Continental law and globalization: each of the terms of the subject requires some explanation.Continental law first. This is the law that comparatists distinguish from common law and sometimes refer to by the term civil law. So it is a system, a culture, a tradition, a legal family that is said to be Romano-Germanic, Latin, civilistic or… continental. It now has its own Foundation, formed under the laws of France, created in 2007: the Fondation pour le droit continental or Civil law initiative. It is not monolithic: comparatists distinguish principally within it German law and French law, that they willingly present for German law as a professorial law ordered around concepts, and for French law as a legists law ordered around rules. It is about continental law as illustrated by the French tradition that we shall reason here.Globalization next. This term denotes roughly a change of scale. In the sense that questions that used to be posed at state level are now posed for much greater areas and often for the planet as a whole. That is a phenomenon that is as plain as day: just look at the financial and stock-market news of recent weeks… The phenomenon prompts various reactions: it worries those who are reassured by their borders; it thrills those whom their borders stifle.

A confused constitutional order. Inexpressibility and uncertainties of the French constitution

Abstract: 
In France today, we are prompted to value the notion of constitution whether in political talk or in the learned discourse of jurists. The notion has in some sense been placed back at the very core of national political culture after, if not having been driven out, at least having played only a very unobtrusive role for many decades. "The Constitution" is nowadays invoked much as it is in most free countries governed by law, in what are conventionally called constitutional democracies. This reinstatement (for it does seem that is what it is, especially with respect to the beginnings of the Fifth Republic) appears to be incontrovertible, but it is extremely ambiguous even so.

From the European civil code to revision of the Community acquis: Just how legitimate is Europe?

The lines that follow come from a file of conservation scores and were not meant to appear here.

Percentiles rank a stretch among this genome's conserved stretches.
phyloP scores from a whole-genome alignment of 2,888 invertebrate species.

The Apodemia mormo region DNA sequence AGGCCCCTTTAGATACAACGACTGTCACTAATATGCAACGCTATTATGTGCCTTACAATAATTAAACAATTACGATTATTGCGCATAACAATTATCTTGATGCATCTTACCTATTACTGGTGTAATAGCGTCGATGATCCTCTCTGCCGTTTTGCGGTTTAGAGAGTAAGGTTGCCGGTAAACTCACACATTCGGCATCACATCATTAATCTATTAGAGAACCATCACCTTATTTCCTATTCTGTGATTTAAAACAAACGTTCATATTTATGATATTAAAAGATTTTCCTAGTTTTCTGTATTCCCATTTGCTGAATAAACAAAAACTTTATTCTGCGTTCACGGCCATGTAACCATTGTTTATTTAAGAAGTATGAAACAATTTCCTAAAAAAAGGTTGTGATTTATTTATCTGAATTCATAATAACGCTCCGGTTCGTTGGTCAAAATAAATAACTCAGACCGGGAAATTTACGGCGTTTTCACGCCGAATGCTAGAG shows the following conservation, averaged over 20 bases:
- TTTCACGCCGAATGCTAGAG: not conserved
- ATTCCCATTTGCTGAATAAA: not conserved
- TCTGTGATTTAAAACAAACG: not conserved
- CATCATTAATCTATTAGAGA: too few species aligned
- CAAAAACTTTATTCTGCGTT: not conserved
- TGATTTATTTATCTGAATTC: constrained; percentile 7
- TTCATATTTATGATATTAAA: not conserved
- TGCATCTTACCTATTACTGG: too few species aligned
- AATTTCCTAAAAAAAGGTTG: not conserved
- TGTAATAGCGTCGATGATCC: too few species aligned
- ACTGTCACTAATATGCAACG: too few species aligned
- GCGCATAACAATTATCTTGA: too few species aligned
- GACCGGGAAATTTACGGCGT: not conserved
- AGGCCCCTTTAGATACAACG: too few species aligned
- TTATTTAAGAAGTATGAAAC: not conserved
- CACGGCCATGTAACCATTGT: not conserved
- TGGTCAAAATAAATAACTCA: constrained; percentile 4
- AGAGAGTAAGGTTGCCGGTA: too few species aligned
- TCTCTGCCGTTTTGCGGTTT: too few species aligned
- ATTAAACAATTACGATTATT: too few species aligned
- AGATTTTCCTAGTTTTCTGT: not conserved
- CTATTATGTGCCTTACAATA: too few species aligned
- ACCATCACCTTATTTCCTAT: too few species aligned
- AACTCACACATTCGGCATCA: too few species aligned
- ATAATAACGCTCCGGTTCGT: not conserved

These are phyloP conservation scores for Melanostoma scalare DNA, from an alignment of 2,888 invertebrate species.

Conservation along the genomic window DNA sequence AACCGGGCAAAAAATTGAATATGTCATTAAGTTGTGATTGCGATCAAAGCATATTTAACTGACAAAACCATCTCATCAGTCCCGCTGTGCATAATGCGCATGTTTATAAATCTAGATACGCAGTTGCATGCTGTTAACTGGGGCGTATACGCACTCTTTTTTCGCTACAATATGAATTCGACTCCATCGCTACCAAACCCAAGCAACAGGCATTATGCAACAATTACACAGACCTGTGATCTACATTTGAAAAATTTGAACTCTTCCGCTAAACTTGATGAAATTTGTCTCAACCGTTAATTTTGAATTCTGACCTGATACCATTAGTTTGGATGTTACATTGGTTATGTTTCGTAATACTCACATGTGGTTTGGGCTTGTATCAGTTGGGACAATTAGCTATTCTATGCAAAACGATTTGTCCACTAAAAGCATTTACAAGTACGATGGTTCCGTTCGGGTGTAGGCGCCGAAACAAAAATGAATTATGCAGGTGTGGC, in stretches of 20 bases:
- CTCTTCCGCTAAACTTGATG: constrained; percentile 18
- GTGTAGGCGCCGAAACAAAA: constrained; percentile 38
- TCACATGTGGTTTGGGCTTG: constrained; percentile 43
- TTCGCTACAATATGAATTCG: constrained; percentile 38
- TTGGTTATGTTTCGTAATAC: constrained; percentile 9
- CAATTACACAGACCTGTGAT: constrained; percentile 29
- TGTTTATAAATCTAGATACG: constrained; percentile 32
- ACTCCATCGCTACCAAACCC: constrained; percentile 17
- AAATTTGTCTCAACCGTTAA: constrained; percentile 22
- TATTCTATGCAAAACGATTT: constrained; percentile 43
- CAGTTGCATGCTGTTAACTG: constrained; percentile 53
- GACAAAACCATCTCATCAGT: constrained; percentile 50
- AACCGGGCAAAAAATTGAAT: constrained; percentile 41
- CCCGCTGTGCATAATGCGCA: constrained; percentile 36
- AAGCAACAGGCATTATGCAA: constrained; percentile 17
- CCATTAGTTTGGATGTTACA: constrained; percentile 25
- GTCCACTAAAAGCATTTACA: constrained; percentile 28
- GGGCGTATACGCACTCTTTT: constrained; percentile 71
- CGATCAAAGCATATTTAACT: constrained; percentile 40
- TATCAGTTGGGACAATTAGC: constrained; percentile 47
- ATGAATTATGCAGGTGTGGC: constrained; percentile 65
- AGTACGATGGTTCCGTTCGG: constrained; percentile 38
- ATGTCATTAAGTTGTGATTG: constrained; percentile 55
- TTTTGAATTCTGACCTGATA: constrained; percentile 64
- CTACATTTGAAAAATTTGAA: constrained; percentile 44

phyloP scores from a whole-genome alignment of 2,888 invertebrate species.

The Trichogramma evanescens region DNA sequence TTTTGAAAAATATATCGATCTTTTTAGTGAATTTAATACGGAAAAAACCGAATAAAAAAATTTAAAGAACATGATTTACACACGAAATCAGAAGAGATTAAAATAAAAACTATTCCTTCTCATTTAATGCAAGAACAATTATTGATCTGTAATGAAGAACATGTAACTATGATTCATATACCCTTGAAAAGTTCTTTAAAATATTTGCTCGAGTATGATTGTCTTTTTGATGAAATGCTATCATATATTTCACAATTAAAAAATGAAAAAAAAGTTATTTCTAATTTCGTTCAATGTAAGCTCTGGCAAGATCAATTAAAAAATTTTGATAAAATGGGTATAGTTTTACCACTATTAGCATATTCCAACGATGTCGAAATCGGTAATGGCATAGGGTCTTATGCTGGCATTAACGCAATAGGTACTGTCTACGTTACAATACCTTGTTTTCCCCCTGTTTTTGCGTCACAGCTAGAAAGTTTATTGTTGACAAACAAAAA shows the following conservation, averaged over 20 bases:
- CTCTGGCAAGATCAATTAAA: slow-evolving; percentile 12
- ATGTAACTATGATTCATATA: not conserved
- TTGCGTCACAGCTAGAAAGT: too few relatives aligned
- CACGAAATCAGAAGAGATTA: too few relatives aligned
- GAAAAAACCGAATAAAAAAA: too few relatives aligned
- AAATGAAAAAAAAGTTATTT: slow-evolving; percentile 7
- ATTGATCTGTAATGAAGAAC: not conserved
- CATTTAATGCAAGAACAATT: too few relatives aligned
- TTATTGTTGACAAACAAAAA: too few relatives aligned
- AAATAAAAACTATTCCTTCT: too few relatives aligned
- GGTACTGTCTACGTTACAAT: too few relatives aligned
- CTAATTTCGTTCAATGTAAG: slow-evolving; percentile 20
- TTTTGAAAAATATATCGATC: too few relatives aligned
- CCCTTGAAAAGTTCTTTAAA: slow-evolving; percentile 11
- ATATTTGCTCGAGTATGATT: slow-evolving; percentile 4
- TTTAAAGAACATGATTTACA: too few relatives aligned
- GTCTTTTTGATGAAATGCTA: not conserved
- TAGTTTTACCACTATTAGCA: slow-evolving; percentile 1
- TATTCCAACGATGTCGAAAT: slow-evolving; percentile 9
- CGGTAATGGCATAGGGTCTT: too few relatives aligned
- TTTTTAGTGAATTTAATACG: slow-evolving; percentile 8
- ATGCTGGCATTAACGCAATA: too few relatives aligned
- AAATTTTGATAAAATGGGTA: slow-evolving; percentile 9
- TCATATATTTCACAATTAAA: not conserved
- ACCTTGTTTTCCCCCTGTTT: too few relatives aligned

Abstract: 
In 2010 a body of rules on contract law in the European Union will have to be adopted", that body of rules being but the vanguard of a future European Civil Code. That was the message delivered up to French jurists by Christian von Bar, just eight years ago now, from the Grand’chambre of the Cour de cassation, by way of notice to them that they should prepare to store away the French People’s Code civil along with any other outdated theatrical props. In voicing that opinion, the speaker was for that matter merely responding to the call of the Community authorities and of the European Parliament in particular.What had all the appearance of a diktat encountered a wave of protest in France. It was pointed out both that "a Civil Code is not a community instrument" and that the Community authorities have no jurisdiction to infringe on codes that are an important piece of each country’s history, culture and identity. We shall not go back over the familiar terms of this debate here. Let it be recalled simply that the resistance was strong enough for the Community authorities to beat a retreat, including on the contract law front. After examining its conscience, performing their "auto-critique" as Bénédicte Fauvarque-Cosson put it, the Commission marked its preference for drawing up a common reference framework, a sort of ‘tool kit’ containing in its drawers the definition of the key concepts and the statement of the fundamental principles of contract law. Thus, faced with the scepticism and even the hostility prompted by their initiatives, the Community authorities seemed to take the point that they had no competence, no legitimacy even, to intervene in what is the core of each legal system, its civil law.